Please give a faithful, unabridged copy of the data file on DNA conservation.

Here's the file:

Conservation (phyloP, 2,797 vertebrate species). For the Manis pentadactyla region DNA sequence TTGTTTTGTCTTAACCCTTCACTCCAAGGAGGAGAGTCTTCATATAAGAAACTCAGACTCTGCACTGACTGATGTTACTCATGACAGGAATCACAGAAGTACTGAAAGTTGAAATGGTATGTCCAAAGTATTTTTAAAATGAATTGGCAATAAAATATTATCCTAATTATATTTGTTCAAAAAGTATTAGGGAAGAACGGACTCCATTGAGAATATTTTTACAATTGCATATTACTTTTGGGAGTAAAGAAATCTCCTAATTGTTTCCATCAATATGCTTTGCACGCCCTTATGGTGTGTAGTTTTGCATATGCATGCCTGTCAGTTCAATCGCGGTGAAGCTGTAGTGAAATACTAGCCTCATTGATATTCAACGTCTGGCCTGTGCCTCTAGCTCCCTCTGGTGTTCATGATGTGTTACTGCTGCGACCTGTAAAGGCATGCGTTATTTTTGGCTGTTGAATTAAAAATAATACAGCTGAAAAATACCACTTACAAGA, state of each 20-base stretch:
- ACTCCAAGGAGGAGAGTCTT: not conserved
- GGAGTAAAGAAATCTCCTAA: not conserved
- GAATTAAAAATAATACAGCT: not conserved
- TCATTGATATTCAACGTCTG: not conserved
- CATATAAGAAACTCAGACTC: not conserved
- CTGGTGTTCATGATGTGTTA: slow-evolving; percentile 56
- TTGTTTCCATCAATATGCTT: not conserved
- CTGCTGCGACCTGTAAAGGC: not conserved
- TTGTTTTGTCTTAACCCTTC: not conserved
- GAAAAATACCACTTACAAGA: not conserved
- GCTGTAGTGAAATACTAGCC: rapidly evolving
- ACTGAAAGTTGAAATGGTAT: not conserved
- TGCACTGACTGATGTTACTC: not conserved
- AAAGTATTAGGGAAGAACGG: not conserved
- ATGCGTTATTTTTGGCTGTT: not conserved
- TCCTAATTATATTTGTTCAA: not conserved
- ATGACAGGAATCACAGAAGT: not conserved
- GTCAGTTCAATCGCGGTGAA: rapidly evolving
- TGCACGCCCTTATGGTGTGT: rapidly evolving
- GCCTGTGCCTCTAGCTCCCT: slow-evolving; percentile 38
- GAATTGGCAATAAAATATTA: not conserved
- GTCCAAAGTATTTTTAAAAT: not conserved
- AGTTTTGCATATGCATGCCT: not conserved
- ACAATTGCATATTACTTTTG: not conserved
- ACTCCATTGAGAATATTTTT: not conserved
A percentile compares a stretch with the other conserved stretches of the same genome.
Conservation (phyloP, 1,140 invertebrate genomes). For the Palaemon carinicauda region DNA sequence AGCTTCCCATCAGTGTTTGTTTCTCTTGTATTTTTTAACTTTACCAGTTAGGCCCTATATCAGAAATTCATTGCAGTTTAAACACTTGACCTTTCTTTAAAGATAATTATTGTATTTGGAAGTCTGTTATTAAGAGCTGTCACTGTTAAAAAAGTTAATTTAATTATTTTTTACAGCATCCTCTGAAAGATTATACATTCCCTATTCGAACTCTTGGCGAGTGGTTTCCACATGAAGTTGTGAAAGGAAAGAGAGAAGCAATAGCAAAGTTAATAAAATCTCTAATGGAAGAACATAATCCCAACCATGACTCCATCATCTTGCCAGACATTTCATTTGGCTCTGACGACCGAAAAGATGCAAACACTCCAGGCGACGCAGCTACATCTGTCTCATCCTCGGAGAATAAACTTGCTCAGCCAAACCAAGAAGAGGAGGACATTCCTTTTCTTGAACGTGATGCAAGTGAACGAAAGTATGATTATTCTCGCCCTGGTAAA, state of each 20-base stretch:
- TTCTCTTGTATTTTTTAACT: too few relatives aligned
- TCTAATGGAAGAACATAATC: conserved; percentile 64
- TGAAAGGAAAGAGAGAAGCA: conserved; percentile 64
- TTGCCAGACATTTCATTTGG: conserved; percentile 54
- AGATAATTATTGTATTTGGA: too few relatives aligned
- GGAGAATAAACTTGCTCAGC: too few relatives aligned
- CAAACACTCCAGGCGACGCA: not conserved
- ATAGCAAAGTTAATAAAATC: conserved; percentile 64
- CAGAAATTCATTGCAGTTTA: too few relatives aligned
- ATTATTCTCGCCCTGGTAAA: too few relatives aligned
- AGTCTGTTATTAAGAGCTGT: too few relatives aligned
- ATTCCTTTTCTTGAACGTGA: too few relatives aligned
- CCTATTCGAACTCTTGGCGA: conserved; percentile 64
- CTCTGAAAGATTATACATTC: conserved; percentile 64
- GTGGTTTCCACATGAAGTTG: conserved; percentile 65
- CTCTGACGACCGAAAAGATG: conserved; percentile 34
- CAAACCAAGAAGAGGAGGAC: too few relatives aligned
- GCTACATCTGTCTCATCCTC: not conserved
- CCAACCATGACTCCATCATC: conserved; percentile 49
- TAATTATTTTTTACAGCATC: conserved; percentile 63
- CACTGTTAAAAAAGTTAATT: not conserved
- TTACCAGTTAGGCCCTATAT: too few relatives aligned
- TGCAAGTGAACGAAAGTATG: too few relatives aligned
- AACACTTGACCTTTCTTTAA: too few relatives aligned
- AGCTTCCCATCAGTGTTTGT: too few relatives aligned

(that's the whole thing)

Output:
Conservation (phyloP, 2,797 vertebrate species). For the Manis pentadactyla region DNA sequence TTGTTTTGTCTTAACCCTTCACTCCAAGGAGGAGAGTCTTCATATAAGAAACTCAGACTCTGCACTGACTGATGTTACTCATGACAGGAATCACAGAAGTACTGAAAGTTGAAATGGTATGTCCAAAGTATTTTTAAAATGAATTGGCAATAAAATATTATCCTAATTATATTTGTTCAAAAAGTATTAGGGAAGAACGGACTCCATTGAGAATATTTTTACAATTGCATATTACTTTTGGGAGTAAAGAAATCTCCTAATTGTTTCCATCAATATGCTTTGCACGCCCTTATGGTGTGTAGTTTTGCATATGCATGCCTGTCAGTTCAATCGCGGTGAAGCTGTAGTGAAATACTAGCCTCATTGATATTCAACGTCTGGCCTGTGCCTCTAGCTCCCTCTGGTGTTCATGATGTGTTACTGCTGCGACCTGTAAAGGCATGCGTTATTTTTGGCTGTTGAATTAAAAATAATACAGCTGAAAAATACCACTTACAAGA, state of each 20-base stretch:
- ACTCCAAGGAGGAGAGTCTT: not conserved
- GGAGTAAAGAAATCTCCTAA: not conserved
- GAATTAAAAATAATACAGCT: not conserved
- TCATTGATATTCAACGTCTG: not conserved
- CATATAAGAAACTCAGACTC: not conserved
- CTGGTGTTCATGATGTGTTA: slow-evolving; percentile 56
- TTGTTTCCATCAATATGCTT: not conserved
- CTGCTGCGACCTGTAAAGGC: not conserved
- TTGTTTTGTCTTAACCCTTC: not conserved
- GAAAAATACCACTTACAAGA: not conserved
- GCTGTAGTGAAATACTAGCC: rapidly evolving
- ACTGAAAGTTGAAATGGTAT: not conserved
- TGCACTGACTGATGTTACTC: not conserved
- AAAGTATTAGGGAAGAACGG: not conserved
- ATGCGTTATTTTTGGCTGTT: not conserved
- TCCTAATTATATTTGTTCAA: not conserved
- ATGACAGGAATCACAGAAGT: not conserved
- GTCAGTTCAATCGCGGTGAA: rapidly evolving
- TGCACGCCCTTATGGTGTGT: rapidly evolving
- GCCTGTGCCTCTAGCTCCCT: slow-evolving; percentile 38
- GAATTGGCAATAAAATATTA: not conserved
- GTCCAAAGTATTTTTAAAAT: not conserved
- AGTTTTGCATATGCATGCCT: not conserved
- ACAATTGCATATTACTTTTG: not conserved
- ACTCCATTGAGAATATTTTT: not conserved
A percentile compares a stretch with the other conserved stretches of the same genome.
Conservation (phyloP, 1,140 invertebrate genomes). For the Palaemon carinicauda region DNA sequence AGCTTCCCATCAGTGTTTGTTTCTCTTGTATTTTTTAACTTTACCAGTTAGGCCCTATATCAGAAATTCATTGCAGTTTAAACACTTGACCTTTCTTTAAAGATAATTATTGTATTTGGAAGTCTGTTATTAAGAGCTGTCACTGTTAAAAAAGTTAATTTAATTATTTTTTACAGCATCCTCTGAAAGATTATACATTCCCTATTCGAACTCTTGGCGAGTGGTTTCCACATGAAGTTGTGAAAGGAAAGAGAGAAGCAATAGCAAAGTTAATAAAATCTCTAATGGAAGAACATAATCCCAACCATGACTCCATCATCTTGCCAGACATTTCATTTGGCTCTGACGACCGAAAAGATGCAAACACTCCAGGCGACGCAGCTACATCTGTCTCATCCTCGGAGAATAAACTTGCTCAGCCAAACCAAGAAGAGGAGGACATTCCTTTTCTTGAACGTGATGCAAGTGAACGAAAGTATGATTATTCTCGCCCTGGTAAA, state of each 20-base stretch:
- TTCTCTTGTATTTTTTAACT: too few relatives aligned
- TCTAATGGAAGAACATAATC: conserved; percentile 64
- TGAAAGGAAAGAGAGAAGCA: conserved; percentile 64
- TTGCCAGACATTTCATTTGG: conserved; percentile 54
- AGATAATTATTGTATTTGGA: too few relatives aligned
- GGAGAATAAACTTGCTCAGC: too few relatives aligned
- CAAACACTCCAGGCGACGCA: not conserved
- ATAGCAAAGTTAATAAAATC: conserved; percentile 64
- CAGAAATTCATTGCAGTTTA: too few relatives aligned
- ATTATTCTCGCCCTGGTAAA: too few relatives aligned
- AGTCTGTTATTAAGAGCTGT: too few relatives aligned
- ATTCCTTTTCTTGAACGTGA: too few relatives aligned
- CCTATTCGAACTCTTGGCGA: conserved; percentile 64
- CTCTGAAAGATTATACATTC: conserved; percentile 64
- GTGGTTTCCACATGAAGTTG: conserved; percentile 65
- CTCTGACGACCGAAAAGATG: conserved; percentile 34
- CAAACCAAGAAGAGGAGGAC: too few relatives aligned
- GCTACATCTGTCTCATCCTC: not conserved
- CCAACCATGACTCCATCATC: conserved; percentile 49
- TAATTATTTTTTACAGCATC: conserved; percentile 63
- CACTGTTAAAAAAGTTAATT: not conserved
- TTACCAGTTAGGCCCTATAT: too few relatives aligned
- TGCAAGTGAACGAAAGTATG: too few relatives aligned
- AACACTTGACCTTTCTTTAA: too few relatives aligned
- AGCTTCCCATCAGTGTTTGT: too few relatives aligned